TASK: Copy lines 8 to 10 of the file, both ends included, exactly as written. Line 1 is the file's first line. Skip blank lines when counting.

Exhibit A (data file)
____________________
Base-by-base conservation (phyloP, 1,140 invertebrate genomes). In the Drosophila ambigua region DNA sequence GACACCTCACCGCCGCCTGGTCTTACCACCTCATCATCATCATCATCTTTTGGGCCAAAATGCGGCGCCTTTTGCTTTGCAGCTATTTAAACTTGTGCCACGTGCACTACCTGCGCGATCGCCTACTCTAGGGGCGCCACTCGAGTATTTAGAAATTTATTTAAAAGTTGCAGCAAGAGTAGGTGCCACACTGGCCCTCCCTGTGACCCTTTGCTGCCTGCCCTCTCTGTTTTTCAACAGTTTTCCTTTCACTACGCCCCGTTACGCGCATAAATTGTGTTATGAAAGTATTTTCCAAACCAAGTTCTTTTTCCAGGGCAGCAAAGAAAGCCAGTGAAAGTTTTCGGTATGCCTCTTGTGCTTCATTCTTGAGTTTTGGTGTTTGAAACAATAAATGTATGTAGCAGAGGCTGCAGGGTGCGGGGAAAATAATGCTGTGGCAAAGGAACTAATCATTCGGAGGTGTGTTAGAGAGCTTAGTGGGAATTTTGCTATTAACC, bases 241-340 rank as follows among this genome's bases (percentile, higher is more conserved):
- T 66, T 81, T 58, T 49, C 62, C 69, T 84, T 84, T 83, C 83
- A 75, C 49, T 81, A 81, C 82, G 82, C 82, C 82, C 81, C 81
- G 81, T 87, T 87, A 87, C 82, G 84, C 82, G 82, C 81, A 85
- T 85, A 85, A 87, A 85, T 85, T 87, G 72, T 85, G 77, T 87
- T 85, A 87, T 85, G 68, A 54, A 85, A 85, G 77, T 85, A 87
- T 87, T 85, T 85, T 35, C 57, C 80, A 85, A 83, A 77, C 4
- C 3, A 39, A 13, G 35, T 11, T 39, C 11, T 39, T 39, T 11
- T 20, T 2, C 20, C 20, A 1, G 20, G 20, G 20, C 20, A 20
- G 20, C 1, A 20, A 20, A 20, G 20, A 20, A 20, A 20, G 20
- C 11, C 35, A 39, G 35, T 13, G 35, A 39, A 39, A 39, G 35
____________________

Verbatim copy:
- C 3, A 39, A 13, G 35, T 11, T 39, C 11, T 39, T 39, T 11
- T 20, T 2, C 20, C 20, A 1, G 20, G 20, G 20, C 20, A 20
- G 20, C 1, A 20, A 20, A 20, G 20, A 20, A 20, A 20, G 20